“Am I in circulation or in vegetation?”
One might wish it were a cruel, cruel joke, but it isn’t. A write-up recently appeared in The Sunday Times, entitled ‘Active While Single: It’s OK to be single but it’s not OK to be passive’. In it, single Singaporeans are encouraged to put themselves out there; in other words, “circulate”.
It reads like a bizarre nightmare involving an over-zealous auntie at Chinese New Year, but it’s actually a sponsored piece by the Social Development Network, the government-linked matchmaking/dating organisation.
Written by Dazzling Chong – whose personal website promises that she will “make you laugh with her wit” and “help you with her insight” – the piece is out of this world. “I am all for action and ready for procreation,” she declares, referring to all the “unborn babies” and the “time bomb” in her ovaries.
It would be absolutely hilarious if it weren’t so outrageous at the same time. The piece has zero respect for personal choice; it does not even stop for a moment to consider the possibility that there are some people who are single because they like it that way. It automatically assumes that if you are single, if you are alone reading books on a holiday, you are sad and deprived, and doing yourself a disservice. It assumes that all women want to be a “SG New Independent Princess”, whatever that is.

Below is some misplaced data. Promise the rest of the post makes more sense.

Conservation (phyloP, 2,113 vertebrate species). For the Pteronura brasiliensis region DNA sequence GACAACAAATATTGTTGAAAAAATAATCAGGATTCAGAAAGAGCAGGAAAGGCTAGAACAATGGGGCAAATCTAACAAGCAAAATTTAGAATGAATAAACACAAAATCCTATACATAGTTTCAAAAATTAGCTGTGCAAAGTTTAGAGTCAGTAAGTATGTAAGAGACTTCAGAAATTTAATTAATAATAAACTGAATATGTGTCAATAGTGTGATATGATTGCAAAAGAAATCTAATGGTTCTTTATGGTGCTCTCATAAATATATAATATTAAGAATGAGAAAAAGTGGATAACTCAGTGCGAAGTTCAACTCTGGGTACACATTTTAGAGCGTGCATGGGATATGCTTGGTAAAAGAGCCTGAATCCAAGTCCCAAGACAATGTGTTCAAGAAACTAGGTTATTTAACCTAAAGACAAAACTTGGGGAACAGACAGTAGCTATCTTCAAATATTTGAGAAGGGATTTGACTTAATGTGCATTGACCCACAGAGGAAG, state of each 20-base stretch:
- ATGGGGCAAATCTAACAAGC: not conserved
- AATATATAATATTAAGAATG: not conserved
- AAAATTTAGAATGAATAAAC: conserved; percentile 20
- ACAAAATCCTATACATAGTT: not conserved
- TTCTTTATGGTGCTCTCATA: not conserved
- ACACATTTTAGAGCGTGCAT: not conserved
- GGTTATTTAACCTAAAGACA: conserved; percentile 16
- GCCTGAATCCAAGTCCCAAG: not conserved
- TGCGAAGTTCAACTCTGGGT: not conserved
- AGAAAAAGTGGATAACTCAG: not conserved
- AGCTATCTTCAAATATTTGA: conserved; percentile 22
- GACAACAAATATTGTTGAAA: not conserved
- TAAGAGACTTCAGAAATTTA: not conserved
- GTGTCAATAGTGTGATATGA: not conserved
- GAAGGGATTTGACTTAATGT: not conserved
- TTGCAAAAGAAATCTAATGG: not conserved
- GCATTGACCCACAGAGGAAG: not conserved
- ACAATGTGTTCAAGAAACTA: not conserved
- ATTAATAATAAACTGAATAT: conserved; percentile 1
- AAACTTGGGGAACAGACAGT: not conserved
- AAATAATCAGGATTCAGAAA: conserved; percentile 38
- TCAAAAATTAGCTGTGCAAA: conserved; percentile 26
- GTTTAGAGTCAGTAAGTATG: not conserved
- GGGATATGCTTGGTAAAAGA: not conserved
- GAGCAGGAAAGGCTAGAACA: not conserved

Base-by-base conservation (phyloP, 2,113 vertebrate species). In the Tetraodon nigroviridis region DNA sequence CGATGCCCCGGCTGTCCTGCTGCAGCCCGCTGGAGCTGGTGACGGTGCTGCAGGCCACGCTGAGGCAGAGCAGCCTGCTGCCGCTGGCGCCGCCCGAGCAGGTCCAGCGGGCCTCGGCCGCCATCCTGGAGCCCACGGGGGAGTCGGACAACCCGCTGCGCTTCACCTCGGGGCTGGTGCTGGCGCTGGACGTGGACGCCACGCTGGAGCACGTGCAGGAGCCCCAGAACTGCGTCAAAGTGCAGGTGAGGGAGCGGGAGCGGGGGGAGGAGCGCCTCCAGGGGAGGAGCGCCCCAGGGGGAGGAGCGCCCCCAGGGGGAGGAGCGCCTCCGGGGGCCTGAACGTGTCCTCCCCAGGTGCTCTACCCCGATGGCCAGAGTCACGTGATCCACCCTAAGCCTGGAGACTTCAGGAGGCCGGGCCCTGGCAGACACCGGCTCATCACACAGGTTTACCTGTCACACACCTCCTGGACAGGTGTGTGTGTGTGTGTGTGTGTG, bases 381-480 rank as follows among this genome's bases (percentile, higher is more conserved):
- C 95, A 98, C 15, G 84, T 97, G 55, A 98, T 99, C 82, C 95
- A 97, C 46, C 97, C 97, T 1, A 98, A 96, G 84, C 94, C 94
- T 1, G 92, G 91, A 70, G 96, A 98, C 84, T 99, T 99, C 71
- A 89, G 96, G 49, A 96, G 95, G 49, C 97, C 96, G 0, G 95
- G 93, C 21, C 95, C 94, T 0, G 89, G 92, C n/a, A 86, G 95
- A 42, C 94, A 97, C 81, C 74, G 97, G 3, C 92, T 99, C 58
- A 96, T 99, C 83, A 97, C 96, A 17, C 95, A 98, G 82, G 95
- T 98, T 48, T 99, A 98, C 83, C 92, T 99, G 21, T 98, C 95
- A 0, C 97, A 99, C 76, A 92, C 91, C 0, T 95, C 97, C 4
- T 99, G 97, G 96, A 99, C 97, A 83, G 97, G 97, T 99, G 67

It is a maddening piece of badly-written fiction, only it’s endorsed by the government.
The message in the piece was nothing new. The government wants babies, and is flinging money at the problem, paying people to write, to campaign, to cajole Singaporeans to punch some kids out. Throughout all these efforts they have forgotten that Singaporeans have the right to choose whether they want to remain single or not, and it’s really no one else’s business.
What makes it really worrying is that the piece was written with Focus on the Family Singapore. Focus on the Family is a conservative, evangelical organisation that originated in the USA. It is famously anti-LGBT, anti-abortion, anti-divorce and anti-pre-marital sex, advocating for abstinence-only sexual education and the enforcing of strong gender roles. It’s troubling to find such a group – which has been criticised and described as a “hate group” – in Singapore, but even more troubling to find that the government is actually willing to collaborate and let them play a role in social engineering.